Protective Effects of Chaya against Mitochondrial and Synaptic Toxicities in the Type 2 Diabetes Mouse Model TallyHO

Bhagavathi Ramasubramanian, Cameron Griffith, Madison Hanson, Lloyd E. Bunquin, Arubala P. Reddy, Vijay Hegde, P. Hemachandra Reddy

Research output: Contribution to journalArticlepeer-review

Abstract

The purpose of our study is to determine the protective effects of the chaya leaf against mitochondrial abnormalities and synaptic damage in the Type 2 diabetes (T2D) mouse model, TallyHO (TH). The TH mouse is a naturally occurring polygenic mouse model of diabetes that mimics many characteristics of human Type 2 diabetes. Only male TH mice develop hyperglycemia and moderate obesity. Female mice display moderate obesity but do not manifest overt diabetes. In this study, we evaluated three groups of mice over a period of 11 weeks: (1) the experimental group of TH diabetic mice fed with chaya chow; (2) a diabetic control group of TH diabetic mice fed with regular chow; and (3) a non-diabetic control group of SWR/J mice fed with regular chow. Body mass and fasting blood glucose were assessed weekly. Brain and other peripheral tissues were collected. Using qRT-PCR and immunoblotting analyses, we measured the mRNA abundance and protein levels of mitochondrial biogenesis, mitochondrial dynamics, autophagy/mitophagy, and synaptic genes. Using immunofluorescence analysis, we measured the regional immunoreactivities of mitochondrial and synaptic proteins. Using biochemical methods, we assessed mitochondrial function. We found increased body mass and fasting glucose levels in the TH diabetic mice relative to the non-diabetic control SWRJ mice. In chaya chow-fed TH diabetic mice, we found significantly reduced body mass and fasting glucose levels. Mitochondrial fission genes were increased and fusion, biogenesis, autophagy/mitophagy, and synaptic genes were reduced in the TH mice; however, in the chaya chow-fed TH diabetic mice, mitochondrial fission genes were reduced and fusion, biogenesis, autophagy/mitophagy, and synaptic genes were increased. Mitochondrial function was defective in the diabetic TH mice; however, it was rescued in the chaya chow-fed TH mice. These observations strongly suggest that chaya chow reduces the diabetic properties, mitochondrial abnormalities, and synaptic pathology in diabetic, TH male mice. Our data strongly indicates that chaya can be used as natural supplemental diet for prediabetic and diabetic subjects and individuals with metabolic disorders.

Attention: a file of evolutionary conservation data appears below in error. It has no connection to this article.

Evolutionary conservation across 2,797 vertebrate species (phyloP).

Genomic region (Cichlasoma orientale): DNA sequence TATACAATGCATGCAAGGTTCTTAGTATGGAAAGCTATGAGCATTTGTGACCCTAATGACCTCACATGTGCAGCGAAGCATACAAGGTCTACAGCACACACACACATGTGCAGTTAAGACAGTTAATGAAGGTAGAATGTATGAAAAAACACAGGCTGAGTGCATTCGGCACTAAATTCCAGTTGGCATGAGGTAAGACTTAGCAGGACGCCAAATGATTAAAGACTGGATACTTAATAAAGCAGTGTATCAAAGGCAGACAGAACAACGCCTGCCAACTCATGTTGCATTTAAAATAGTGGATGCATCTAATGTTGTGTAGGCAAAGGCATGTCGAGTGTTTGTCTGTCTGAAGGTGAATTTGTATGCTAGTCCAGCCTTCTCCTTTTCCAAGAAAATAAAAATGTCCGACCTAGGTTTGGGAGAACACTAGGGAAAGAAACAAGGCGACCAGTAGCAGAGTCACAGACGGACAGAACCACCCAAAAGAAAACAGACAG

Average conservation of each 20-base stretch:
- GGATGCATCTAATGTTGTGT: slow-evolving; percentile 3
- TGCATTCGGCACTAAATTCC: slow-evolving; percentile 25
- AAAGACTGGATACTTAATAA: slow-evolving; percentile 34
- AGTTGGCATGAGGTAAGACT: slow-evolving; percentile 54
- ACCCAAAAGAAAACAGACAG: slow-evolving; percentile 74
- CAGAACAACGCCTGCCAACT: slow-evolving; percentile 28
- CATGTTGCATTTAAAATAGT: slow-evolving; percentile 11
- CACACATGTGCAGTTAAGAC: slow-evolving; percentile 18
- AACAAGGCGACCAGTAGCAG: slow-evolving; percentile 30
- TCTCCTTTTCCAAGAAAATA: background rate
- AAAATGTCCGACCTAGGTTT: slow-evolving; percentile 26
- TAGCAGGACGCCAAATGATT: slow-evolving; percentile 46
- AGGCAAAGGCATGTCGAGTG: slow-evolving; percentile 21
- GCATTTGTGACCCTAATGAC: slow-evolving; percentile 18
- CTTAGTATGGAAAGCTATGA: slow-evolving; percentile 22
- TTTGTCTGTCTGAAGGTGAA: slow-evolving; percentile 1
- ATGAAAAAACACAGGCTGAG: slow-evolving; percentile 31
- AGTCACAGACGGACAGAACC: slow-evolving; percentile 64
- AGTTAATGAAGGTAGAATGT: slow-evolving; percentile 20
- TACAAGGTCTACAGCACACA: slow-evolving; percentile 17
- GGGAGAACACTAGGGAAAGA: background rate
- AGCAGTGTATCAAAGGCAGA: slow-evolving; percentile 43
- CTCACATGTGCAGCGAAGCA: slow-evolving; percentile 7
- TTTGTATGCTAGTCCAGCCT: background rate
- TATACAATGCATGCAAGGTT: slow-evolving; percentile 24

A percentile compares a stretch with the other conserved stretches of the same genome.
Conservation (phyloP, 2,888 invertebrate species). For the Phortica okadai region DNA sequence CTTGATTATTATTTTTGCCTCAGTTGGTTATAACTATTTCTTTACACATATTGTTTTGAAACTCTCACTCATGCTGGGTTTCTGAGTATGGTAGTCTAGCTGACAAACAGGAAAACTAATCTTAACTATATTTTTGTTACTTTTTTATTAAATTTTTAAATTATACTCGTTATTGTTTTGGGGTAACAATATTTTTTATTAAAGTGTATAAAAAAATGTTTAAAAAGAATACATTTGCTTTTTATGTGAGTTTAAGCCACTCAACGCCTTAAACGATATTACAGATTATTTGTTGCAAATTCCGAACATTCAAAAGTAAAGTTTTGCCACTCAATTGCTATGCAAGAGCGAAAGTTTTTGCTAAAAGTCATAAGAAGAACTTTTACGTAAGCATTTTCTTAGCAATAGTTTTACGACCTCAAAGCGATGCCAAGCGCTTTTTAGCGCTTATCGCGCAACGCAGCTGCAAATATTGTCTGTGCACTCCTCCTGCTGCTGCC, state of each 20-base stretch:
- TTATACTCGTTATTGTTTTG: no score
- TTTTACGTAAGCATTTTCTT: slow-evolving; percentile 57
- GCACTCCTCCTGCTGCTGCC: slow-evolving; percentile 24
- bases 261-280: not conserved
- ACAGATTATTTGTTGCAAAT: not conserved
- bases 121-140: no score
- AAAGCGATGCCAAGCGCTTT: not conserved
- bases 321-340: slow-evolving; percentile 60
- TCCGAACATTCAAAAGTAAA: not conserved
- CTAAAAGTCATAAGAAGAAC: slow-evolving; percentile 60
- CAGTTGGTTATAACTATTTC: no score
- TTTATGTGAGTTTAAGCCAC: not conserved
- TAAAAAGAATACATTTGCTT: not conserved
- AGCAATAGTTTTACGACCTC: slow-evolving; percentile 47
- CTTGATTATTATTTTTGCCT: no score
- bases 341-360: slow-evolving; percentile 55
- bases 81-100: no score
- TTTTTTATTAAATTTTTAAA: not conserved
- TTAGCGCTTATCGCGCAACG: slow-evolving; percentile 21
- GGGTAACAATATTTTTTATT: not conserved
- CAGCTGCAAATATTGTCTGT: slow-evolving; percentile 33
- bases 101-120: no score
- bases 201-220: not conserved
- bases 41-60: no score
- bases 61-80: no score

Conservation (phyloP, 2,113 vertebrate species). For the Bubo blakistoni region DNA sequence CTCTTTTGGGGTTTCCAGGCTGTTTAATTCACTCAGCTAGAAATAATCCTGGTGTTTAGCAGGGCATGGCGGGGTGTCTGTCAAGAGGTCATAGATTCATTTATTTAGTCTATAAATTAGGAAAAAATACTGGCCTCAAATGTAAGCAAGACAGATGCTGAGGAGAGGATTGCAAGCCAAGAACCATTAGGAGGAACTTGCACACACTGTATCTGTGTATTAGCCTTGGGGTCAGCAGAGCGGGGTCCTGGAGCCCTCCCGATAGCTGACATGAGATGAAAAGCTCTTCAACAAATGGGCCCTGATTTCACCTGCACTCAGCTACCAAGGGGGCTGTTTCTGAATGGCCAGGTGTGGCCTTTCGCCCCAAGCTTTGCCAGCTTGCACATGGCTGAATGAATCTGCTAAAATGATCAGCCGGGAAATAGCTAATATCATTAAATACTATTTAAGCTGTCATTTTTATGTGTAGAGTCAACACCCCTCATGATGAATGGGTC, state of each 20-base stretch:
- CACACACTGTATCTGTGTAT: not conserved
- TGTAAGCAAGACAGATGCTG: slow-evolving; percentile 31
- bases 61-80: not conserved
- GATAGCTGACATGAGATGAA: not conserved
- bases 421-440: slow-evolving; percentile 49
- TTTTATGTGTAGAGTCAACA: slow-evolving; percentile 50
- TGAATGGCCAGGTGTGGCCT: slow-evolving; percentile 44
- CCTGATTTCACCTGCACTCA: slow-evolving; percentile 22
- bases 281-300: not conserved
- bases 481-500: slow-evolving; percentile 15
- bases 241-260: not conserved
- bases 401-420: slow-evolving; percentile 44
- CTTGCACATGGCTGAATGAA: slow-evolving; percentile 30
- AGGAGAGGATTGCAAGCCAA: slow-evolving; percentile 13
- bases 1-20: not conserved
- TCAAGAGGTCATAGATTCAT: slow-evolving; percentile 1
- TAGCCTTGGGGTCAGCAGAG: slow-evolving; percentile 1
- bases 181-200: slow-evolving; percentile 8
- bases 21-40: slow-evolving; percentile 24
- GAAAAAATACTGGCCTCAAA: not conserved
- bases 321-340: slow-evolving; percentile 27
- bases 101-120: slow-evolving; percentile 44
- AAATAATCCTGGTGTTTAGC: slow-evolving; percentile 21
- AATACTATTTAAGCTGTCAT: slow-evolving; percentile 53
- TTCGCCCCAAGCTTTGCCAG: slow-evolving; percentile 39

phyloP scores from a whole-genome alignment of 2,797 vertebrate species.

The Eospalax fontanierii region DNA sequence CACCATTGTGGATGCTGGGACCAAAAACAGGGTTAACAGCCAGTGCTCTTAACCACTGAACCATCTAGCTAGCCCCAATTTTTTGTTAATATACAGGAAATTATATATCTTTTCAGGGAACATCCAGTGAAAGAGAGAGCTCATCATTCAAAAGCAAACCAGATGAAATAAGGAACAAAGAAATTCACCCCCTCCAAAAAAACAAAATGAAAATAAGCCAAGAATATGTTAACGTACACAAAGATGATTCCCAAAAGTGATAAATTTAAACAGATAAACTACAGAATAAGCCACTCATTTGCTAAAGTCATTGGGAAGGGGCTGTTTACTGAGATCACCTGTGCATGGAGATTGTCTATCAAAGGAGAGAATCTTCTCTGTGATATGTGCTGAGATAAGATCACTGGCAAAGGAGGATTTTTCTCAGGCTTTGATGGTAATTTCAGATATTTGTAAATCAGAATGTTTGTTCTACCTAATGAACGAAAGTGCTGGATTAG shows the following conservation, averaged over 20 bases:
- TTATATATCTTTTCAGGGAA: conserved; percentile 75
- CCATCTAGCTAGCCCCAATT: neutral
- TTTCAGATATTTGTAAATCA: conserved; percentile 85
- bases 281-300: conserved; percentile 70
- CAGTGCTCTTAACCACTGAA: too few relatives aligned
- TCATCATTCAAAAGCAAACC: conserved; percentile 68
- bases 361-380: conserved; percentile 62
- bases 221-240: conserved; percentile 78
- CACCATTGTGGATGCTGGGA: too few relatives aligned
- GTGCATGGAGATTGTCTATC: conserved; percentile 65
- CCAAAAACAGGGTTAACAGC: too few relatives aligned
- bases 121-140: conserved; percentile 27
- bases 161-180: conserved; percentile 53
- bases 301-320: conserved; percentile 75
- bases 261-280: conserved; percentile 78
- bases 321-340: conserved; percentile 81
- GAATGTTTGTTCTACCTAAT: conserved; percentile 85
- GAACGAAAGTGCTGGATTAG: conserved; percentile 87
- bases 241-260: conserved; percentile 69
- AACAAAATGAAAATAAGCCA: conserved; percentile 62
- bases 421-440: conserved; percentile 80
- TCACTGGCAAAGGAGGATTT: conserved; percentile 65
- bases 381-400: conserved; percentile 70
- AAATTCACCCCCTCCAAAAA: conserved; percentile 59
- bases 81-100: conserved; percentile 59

Original languageEnglish
Article number744
JournalCells
Volume11
Issue number4
DOIs
StatePublished - Feb 1 2022

Keywords

  • Chaya chow
  • Mitochondrial biogenesis
  • Synaptic proteins
  • TallyHO mice
  • Type 2 diabetes

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